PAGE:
Jail for woman who misappropriated $1.4m from charity and lost most of it to a scam

SINGAPORE - A 36-year-old woman used her position in the finance team of a charity to misappropriate over $1.4 million from it.

Aggiss Tan Shu Han even abused the opportunity given to her when she was in remand to make childcare arrangements for her daughter via her mobile phone - by text messaging a recipient of the misappropriated monies instead to tell her to lie to the police.

Tan was sentenced to jail for six years and seven months on Wednesday (July 28).

She pleaded guilty to one count each of criminal breach of trust, obstructing the course of justice, and giving false information to a public officer.

Three other similar charges were taken into consideration by District Judge Wong Li Tein during sentencing.

Tan was working as a finance and administrative assistant at registered charity The International Union Against Tuberculosis and Lung Disease Asia Pacific Limited when she committed the offences in 2019.

Her duties included making bank transfers for purposes such as payments to consultants and suppliers.

In March 2019, she received an iBanking token for the charity's Standard Chartered Bank account from her colleague, Mr Cuthbert Syn.

Mr Syn had instructed her to make fund transfers between the account and the organisation's other bank accounts at the time.

Tan continued to keep the token after that, telling Mr Syn that she had forgotten to bring it to the office when he requested it back on subsequent occasions.

Between April 4 and June 10, 2019, she made 133 unauthorised transfers from the Standard Chartered account, taking about $1 million in total.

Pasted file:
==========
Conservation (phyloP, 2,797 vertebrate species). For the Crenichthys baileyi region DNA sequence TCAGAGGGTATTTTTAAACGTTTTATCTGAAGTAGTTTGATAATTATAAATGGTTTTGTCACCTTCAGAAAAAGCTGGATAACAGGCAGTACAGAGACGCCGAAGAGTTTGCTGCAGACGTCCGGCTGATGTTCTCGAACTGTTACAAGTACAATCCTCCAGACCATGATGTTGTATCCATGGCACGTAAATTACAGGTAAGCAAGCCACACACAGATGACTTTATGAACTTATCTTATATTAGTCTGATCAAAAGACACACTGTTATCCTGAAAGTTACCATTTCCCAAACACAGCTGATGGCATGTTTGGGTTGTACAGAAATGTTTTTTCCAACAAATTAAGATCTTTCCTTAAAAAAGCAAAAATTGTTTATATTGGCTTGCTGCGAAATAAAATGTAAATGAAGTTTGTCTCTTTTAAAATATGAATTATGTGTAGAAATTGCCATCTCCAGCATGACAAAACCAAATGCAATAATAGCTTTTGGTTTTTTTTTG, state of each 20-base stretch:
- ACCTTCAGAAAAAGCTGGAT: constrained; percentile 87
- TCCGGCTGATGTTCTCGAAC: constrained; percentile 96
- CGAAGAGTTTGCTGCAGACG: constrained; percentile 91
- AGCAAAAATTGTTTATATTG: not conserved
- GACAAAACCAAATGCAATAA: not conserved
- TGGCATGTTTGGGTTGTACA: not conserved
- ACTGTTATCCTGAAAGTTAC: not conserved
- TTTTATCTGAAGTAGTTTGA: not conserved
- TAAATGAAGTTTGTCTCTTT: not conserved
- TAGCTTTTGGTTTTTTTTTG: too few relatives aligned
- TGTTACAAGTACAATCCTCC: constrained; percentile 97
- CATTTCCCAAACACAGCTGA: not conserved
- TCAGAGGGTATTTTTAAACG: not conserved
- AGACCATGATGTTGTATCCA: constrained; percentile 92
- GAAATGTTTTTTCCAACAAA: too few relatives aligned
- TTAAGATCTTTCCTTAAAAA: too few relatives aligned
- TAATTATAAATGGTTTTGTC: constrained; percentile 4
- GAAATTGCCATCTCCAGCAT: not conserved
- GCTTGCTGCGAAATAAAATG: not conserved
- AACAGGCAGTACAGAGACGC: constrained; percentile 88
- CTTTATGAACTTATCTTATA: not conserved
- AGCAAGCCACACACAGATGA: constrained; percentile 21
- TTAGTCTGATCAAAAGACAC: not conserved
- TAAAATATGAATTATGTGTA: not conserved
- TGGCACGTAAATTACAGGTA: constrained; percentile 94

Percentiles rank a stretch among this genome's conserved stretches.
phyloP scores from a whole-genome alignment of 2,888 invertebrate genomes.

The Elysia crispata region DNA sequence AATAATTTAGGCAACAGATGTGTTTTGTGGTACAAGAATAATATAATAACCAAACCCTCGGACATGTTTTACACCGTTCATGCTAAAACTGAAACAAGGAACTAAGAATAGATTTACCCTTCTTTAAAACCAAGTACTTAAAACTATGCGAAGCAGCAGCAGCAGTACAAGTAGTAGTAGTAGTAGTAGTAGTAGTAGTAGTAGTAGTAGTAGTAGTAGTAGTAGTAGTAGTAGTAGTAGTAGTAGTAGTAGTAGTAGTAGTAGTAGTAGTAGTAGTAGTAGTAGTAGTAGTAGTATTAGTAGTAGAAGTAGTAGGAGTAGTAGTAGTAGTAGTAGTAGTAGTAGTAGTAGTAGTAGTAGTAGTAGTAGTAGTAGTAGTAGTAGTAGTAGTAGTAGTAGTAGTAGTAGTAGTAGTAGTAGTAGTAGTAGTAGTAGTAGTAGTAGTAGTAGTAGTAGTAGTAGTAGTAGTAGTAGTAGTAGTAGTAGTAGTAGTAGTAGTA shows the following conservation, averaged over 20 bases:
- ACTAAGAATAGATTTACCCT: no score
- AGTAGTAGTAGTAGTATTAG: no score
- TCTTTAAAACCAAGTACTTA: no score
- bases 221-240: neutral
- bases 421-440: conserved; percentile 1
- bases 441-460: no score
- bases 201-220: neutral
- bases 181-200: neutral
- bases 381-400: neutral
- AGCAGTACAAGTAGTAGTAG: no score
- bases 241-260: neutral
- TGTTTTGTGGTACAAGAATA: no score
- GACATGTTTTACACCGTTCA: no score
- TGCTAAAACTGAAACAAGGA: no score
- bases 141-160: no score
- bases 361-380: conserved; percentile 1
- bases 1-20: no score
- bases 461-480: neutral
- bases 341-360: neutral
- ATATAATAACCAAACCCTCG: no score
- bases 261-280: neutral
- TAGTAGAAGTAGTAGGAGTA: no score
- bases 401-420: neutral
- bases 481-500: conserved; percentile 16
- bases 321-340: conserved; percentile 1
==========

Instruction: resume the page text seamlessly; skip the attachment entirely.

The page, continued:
Tan would first request for funds to be transferred from the charity's DBS Bank account to the Standard Chartered account, then send an e-mail to the three signatories of the DBS account to ask them to approve the funds transfer.

Deputy Public Prosecutor Foo Shi Hao said the approval was given "in the belief that the said transfer was purely meant to be an intracompany transfer".

Tan would then use the iBanking token to make the unauthorised transfers from the Standard Chartered account.

Court documents said she transferred $797,000 of the money to third parties after falling for a scam. The remaining sum was used by her on personal expenses such as purchasing luxury goods and paying her debts.

Tan also took about US$322,000 (S$454,000 at the time) from another bank account belonging to the charity. The sum was also used for the scam and on personal expenses.

Her offences were eventually discovered in June 2019, when Mr Syn became worried by her repeated failure to return the iBanking token and decided to call Standard Chartered Bank to check on the status of the bank account.

To date, Tan has not made any restitution, while the police have recovered about $225,000 in cash and seized luxury goods.

On June 20, 2019, Tan was remanded at the Police Cantonment Complex Regional Lock Up over investigations into her offences.

She was allowed to use her mobile phone on compassionate grounds to make childcare arrangements for her daughter.

But Tan took the chance to send a WhatsApp message to a recipient of the misappropriated monies, Ms Liew Chwee Jen, instructing her to lie to the police. Tan deleted the message from her mobile phone after that.

She had done so to conceal the fact that she was paying rental fees to Ms Liew for her stay at a unit, where she had kept gold jewellery and luxury bags purchased with the misappropriated monies.

The court heard that Ms Liew later lied in her first statement to the police that she did not recall receiving the misappropriated monies from Tan.

But she admitted in a subsequent statement that Tan was paying rental fees to her, after Tan's message was found on her phone.

Tan also lied to a police officer on June 21,2019, that she had sold all the gold jewellery and luxury bags that she bought with the misappropriated monies.

Her sentence has been backdated to June 19, 2019, when she was first remanded.